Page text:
Alamo (sculpture)

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Alamo
Just another Alamo afternoon.jpg
(2010)
Artist Bernard (Tony) Rosenthal
Year 1967
Type Bronze
Dimensions 2.4 m × 2.4 m × 2.4 m (8 ft × 8 ft × 8 ft)
Location Astor Place traffic island, Lafayette Street at 8th Street, Manhattan, New York
Coordinates Coordinates: 40°43′48″N 73°59′28″W / 40.73000°N 73.99111°W / 40.73000; -73.99111

Alamo, also known as the Astor Place Cube, or simply The Cube, is an outdoor sculpture by Bernard (Tony) Rosenthal, located on Astor Place, in the East Village, Manhattan, New York City. It takes the form of a black cube, 8 feet (2.4 m) long on each side, mounted on a corner. The cube is made of Cor-Ten steel and weighs about 1,800 pounds (820 kg). The faces of the cube are not flat but have various indentations, protrusions, and ledges. The sculpture's name, Alamo is designated on a small plaque on one corner of the base and was selected by the artist's wife because its scale and mass reminded her of the Alamo Mission.[1][2]

History[edit]

Installed in 1967 as part of the "Sculpture and the Environment" organized by the New York City Department of Cultural Affairs, the Cube was one of 25 temporary art installations that were intended to remain for a six-month period, however local residents successfully petitioned the city to keep the Alamo. It has since become a popular meeting place in the East Village.[1][2][3][4] It stands in the middle of an intersection, across the street from both entrances to the Astor Place station of the New York City Subway 4 6 <6> trains and the Cooper Union building.

The Cube can be spun on its vertical axis. One person can push it slowly with some exertion, and two or more people without difficulty.

On March 10, 2005, the Parks Department removed the Cube for maintenance. The original artist and crew replaced a missing bolt, and made a few other minor repairs. A makeshift replica of pvc tubes named the Jello Cube in honor of Peter Cooper was placed in its stead. As of November 2005, the Cube returned with a fresh coat of black paint, still able to spin.[1]

Alamo is one of five similar cubes created by Rosenthal.[5] The identical Endover stands on the campus of the University of Michigan in Ann Arbor, Michigan, where Rosenthal earned a bachelor of fine arts degree. The cube was donated by the class of 1965 and was installed in 1968. The "Endover" cube also rotates but its pivot is sunken into the ground, as opposed to the pivot of the Alamo, which is on a separate platform.[6][7]

Pranks[edit]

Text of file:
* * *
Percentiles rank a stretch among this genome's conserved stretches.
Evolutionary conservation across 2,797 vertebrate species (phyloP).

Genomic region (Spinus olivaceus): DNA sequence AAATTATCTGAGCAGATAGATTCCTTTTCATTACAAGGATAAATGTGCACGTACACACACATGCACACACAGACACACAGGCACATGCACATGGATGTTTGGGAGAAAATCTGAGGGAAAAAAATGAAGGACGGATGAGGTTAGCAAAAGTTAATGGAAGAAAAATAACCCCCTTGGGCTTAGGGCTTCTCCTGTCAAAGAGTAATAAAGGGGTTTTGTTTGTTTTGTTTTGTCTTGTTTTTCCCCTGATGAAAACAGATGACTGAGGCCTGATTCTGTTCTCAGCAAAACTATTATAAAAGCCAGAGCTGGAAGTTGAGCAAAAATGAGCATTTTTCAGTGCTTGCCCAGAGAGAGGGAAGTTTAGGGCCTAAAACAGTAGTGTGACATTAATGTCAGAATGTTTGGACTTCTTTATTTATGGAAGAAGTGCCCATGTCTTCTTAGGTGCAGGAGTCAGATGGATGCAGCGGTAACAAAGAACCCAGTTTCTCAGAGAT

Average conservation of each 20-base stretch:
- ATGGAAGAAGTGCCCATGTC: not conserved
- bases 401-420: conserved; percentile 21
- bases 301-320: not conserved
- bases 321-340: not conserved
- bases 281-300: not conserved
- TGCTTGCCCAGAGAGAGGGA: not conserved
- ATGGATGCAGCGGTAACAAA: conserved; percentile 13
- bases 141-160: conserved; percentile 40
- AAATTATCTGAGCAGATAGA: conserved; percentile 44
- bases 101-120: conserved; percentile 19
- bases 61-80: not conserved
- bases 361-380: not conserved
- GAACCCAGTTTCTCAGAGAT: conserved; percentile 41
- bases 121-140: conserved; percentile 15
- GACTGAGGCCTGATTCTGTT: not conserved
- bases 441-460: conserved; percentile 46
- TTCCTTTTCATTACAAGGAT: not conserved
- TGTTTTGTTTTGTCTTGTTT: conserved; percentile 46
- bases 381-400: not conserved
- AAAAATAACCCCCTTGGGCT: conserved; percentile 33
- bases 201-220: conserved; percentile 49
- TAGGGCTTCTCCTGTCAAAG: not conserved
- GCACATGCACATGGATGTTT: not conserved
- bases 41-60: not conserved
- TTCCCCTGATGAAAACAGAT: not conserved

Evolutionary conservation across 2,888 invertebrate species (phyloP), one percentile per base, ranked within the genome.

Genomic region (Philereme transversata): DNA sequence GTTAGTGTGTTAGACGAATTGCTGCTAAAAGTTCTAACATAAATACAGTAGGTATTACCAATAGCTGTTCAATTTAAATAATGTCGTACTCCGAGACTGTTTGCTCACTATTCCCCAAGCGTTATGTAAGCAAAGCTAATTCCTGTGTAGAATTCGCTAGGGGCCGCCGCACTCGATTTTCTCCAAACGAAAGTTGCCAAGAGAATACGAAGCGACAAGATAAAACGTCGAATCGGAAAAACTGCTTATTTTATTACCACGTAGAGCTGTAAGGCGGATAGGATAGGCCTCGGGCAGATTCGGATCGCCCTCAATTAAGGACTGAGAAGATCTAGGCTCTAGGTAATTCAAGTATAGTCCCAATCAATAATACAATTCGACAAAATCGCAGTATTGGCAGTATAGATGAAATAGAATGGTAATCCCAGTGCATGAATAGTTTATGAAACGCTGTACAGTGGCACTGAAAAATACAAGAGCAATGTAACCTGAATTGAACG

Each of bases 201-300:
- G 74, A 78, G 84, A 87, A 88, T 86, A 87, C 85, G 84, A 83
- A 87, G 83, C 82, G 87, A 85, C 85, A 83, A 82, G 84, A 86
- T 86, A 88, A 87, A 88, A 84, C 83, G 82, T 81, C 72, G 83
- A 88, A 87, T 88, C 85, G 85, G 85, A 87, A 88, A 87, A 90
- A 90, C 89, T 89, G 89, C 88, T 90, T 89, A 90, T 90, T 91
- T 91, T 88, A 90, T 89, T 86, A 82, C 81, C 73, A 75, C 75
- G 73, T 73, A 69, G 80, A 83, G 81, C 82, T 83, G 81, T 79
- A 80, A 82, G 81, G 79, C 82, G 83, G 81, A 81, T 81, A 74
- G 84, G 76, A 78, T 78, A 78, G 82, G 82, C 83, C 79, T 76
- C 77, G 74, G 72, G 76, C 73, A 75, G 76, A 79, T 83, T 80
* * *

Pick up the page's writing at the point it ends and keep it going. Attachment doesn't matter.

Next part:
• In June 2003, the Cube was the subject of a prank played by the ATF squad (All Too Flat) in which it was turned into a giant Rubik's Cube.[1] The cube stayed up for about 24 hours before NYC maintenance removed the painted cardboard panels from the sculpture.[8]
  • In March 2006, the Graffiti Research Lab distributed LED throwies to a group of people to throw onto and decorate the Cube.[9]
  • In April 2006, a tub of chalk was left by the Cube and passersby began to draw on it. Seven individuals were later arrested for vandalism. The chalk was washed off by NYC maintenance the following morning.[10]
  • In October 2011, the visual artist Olek (Agata Oleksiak) made a crochet covering with her signature camouflage pattern over the cube.[11]
  • On December 14, 2011, Caltech students covered the cube in a fitted cloth, making it resemble the Weighted Companion Cube from the video game Portal.[12]
  • In October 2013, a fake documentary video went viral claiming to show that a man lived inside the cube.[13]

References[edit]

Notes

  1. ^ a b c d Moynihan, Colin (November 19, 2005). "The Cube, Restored, Is Back and Turning at Astor Place". The New York Times. Retrieved 2009-03-18. 
  2. ^ a b Grimes, William (August 1, 2009). "Tony Rosenthal, 94, Sculptor of Public Art". The New York Times. Retrieved 2010-07-17. 
  3. ^ "Astor Place Cube Will Stay in Place". The New York Times. November 23, 1967. p. 33. Retrieved 2010-07-17. 
  4. ^ Bleyer, Jennifer (January 30, 2005). "A Famous Cube Puzzles Its Biggest Fans". The New York Times. Retrieved 2010-07-17. 
  5. ^ "Tony Rosenthal Cube Sculptures" on the Tony Rosenthal website
  6. ^ "The Cube in A²". University of Michigan. October 31, 2000. Retrieved 2010-07-17. 
  7. ^ "The Cube "Endover"". University of Michigan. Retrieved 2010-07-17. 
  8. ^ "Astor Cube". All Too Flat. Archived from the original on 21 July 2010. Retrieved 2010-07-17. 
  9. ^ "LED Throwies II". Graffiti Research Lab. Archived from the original on 10 July 2010. Retrieved 2010-07-17. 
  10. ^ "Astor Cube Attacked with Chalk". Gothamist. April 2, 2006. Retrieved 2010-17-17. 
  11. ^ "Street Artist Olek Hits Astor Place in New York City". YouTube. Retrieved 2011-12-24. 
  12. ^ Woody Loverude (14 December 2011). "Photos: CalTech Prank Club Blankets The Astor Place Cube". Gothamist. Retrieved 14 December 2011. 
  13. ^ "Astor Place Cube Hoax"

External links[edit]